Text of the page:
Kitchen Garden Guides

Thursday, September 10, 2015

A much, much better way

So much of what I read and see around me is about moving to a rural place and growing a new and better life. Tasmania is being covered by people moving here and doing that. This is not the answer, in my opinion. This has all sorts of negative consequences for the people, the land, the air, nature and the planet!


In France, many hundreds of years ago villages were built with everyone living very close together, houses touching gable to gable, even. In the centre of each village is a market square and totally surrounding every village are the food gardens. Everyone has their own garden, which comes with but is separated from, your house. Beyond the food gardens is the farmland, with animals and crops to sustain the whole village.

1-DSC_0030Narrow alleyways run from the market square to the food gardens and you see families bringing produce to the market on market days, via the alleys. I walked with my hosts from their house to their garden via the alley and it only took 5 minutes.








We spent the morning working in the garden, chatting to others who were working in their neighbouring gardens. We exchanged news on what was sprouting, what we were picking and varieties they grew as well as swapping some produce, there and then. They even dug up a self-sown cherry tree and handed it to my hosts who promptly planted it on their side of the fence! At lunch time we retreated from the heat to a little hut in the garden, surrounded by a grape-vine covered structure, complete with a table and chairs. We lit a little fire and cooked some things from the garden and ate them with a picnic we had brought. It was idyllic and had stood the test of time for a thousand years.



BBQ's don't have to be expensive or glamorous






It is time we took these ancient methods and rethought them for today, in every small town across Australia (and the world). Directly behind the shops in the main street of my town, Cygnet, Tasmania is farmland, hundreds of acres of it. Mostly it has cows on it. Imagine if, instead of so many people living far out away from the town (and having to drive everywhere!), everyone bought a house on a small block, within a few minutes walk of a ring of land around Cygnet. That ring would grow most of the fruit and vegetables for everyone, by everyone. You could use it how you liked but it had to grow food. Imagine the camaraderie, the sharing of knowledge, skills and help and the consequent health of the people  and the end of all that driving!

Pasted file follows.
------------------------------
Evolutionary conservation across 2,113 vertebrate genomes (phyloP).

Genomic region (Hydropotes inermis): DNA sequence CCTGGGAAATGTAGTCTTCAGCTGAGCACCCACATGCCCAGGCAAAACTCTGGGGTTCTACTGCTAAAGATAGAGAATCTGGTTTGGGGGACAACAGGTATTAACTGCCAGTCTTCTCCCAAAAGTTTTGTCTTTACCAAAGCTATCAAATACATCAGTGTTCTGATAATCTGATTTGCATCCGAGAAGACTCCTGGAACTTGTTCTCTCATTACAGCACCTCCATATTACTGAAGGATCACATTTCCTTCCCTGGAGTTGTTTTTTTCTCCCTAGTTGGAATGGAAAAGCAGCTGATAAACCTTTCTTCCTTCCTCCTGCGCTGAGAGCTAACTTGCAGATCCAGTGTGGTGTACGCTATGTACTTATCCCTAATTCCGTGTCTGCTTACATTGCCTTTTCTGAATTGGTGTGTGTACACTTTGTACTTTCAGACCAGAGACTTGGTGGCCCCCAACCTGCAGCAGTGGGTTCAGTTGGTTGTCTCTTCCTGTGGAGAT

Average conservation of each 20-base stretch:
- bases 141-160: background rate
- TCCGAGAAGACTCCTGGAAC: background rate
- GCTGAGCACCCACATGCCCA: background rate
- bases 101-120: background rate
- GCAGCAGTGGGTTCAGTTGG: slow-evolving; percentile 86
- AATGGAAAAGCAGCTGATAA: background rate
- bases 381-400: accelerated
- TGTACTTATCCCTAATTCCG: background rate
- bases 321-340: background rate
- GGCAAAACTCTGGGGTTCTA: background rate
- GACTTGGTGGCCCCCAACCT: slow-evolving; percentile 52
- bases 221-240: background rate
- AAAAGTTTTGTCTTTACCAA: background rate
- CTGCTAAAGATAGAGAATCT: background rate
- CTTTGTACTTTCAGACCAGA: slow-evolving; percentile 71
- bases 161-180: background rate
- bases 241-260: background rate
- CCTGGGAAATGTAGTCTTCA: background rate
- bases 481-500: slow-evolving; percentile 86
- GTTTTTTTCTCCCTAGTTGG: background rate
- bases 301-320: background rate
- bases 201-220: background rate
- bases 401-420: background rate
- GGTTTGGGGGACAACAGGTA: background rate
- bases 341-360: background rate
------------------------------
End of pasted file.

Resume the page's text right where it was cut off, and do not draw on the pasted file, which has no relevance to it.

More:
We would still need our local market gardeners as I for one never successfully grow everything I want to. The farmers who currently own the land would benefit by the perpetual leasing of this land to the town and they would still have all the land beyond the gardens encircling the town.

Imagine if we had a government or council who encouraged such land use and made a future plan for Tasmania along these lines. It is totally crazy to have so many people dotted about, making services expensive to provide, roads over-used, in fact making life so much harder and more stressful than it needs to be. This is a healthier way; for us, our pockets, our minds, the land, the wildlife and the planet.



WhatIfWeAllCared? said...

I like this idea!! Here so many areas are subscribing to agenda 21 and so not allowing so many of the gardening options our grandparents took for granted.
I myself am intending to move from my home (which I will sell) and onto a sailboat. I am planning to cover the boat as a hoop house all winter thus having a luxuriously large greenhouse. I have also found a small wooded area next to the tiny marina I will dock at and hope to put in a tiny garden.

AlexF said...

Then everyone could cycle instead of driving, too!

Robert Brenchley said...

Something like that was the pattern in England a couple of hundred years ago, but the gardens, which were rented, disappeared as the cities grew in the 19th Century. My allotment is on one of the very few surviving sites.

Kate said...

Wow, a garden boat sounds wonderful!

Alex, I'd love to be able to ride safely without all that traffic!

Robert, I think the allotments are a wonderful system and hope they don't disappear!